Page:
The offices of Rehm, Bennett, Moore & Rehm, which also sponsors the Trucker Lawyers website, are located in Lincoln and Omaha, Nebraska. Five attorneys represent plaintiffs in workers’ compensation, personal injury, employment and Social Security disability claims. The firm’s lawyers have combined experience of more than 95 years of practice representing injured workers and truck drivers in Nebraska, Iowa and other states with Nebraska and Iowa jurisdiction. The lawyers regularly represent hurt truck drivers and often sue Crete Carrier Corporation, K&B Trucking, Werner Enterprises, UPS, and FedEx. Lawyers in the firm hold licenses in Nebraska and Iowa and are active in groups such as the College of Workers’ Compensation Lawyers, Workers' Injury Law & Advocacy Group (WILG), American Association for Justice (AAJ), the Nebraska Association of Trial Attorneys (NATA), and the American Board of Trial Advocates (ABOTA). We have the knowledge, experience and toughness to win rightful compensation for people who have been injured or mistreated.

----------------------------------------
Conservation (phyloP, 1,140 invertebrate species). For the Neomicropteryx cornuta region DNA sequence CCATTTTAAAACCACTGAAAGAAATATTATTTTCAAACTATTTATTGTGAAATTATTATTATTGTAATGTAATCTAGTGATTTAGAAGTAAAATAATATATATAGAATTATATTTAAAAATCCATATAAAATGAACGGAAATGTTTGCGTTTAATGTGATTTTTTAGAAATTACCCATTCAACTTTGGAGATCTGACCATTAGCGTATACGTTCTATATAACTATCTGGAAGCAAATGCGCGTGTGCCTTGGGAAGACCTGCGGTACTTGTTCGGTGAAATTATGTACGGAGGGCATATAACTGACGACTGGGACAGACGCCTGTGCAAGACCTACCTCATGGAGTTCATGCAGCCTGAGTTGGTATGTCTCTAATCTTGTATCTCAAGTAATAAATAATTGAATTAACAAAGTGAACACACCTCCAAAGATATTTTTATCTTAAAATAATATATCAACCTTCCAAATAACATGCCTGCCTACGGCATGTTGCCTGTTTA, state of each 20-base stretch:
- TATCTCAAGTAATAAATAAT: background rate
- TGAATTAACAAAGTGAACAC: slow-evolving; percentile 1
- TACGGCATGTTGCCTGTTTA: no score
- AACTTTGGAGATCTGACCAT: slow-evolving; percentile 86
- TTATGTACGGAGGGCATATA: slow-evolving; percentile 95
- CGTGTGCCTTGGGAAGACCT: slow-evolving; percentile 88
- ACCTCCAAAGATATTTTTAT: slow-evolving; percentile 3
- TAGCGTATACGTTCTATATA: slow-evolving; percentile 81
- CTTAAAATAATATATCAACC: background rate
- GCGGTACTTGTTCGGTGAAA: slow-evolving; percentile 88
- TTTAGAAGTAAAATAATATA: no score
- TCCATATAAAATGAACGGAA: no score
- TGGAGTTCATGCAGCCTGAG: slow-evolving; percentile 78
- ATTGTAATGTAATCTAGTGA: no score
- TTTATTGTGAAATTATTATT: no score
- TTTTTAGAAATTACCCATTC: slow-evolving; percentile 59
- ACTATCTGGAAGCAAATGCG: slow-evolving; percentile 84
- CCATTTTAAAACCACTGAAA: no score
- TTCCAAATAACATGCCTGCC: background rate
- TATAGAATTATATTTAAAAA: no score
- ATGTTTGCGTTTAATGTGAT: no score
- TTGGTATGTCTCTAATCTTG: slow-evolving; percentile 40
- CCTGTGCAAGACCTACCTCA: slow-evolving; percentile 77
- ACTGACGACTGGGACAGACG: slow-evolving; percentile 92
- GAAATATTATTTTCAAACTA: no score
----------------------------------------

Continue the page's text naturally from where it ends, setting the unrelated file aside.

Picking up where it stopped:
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Rolling Back The Rules That Have Made OSHA Effective In Protecting Workers

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I am regularly surprised in my job.

I recently met with a client who worked in a psychically demanding industrial job who told me that his employer required a supervisor to accompany the employer to the company infirmary. Many supervisors refused to accompany employees to the nurse, so many employees would forgo going to the infirmary.

My jaw dropped when my client told me this.

Last year, OSHA cited a Pilgrim’s Pride Poultry plant in Florida for citation for failure to provide proper medical treatment for their employees. This was the first time such a sanction had been made. In a post last August, I pointed out that Pilgrim’s Pride was sanctioned for not making proper referrals to orthopedist for overuse injury. In the scenario my client described to me, many injured workers were unable to even get first aid for potential work injuries.

Inability to receive basic medical treatment on the jobsite forces employees to seek medical treatment outside work hours. But employees can risk termination if they seek medical treatment outside the plant without notifying their employer. Inability to obtain basic medical care on the job site makes it less likely that employers will log injuries and more likely they can defend workers’ compensation claims for lack of notice.

A year ago, OSHA would have probably been interested in such a scenario. But the Trump Department of Labor is rolling back many workplace safety rules implemented by the Obama administration. Workers may have to look elsewhere besides OSHA for vigorous enforcement of workplace safety laws.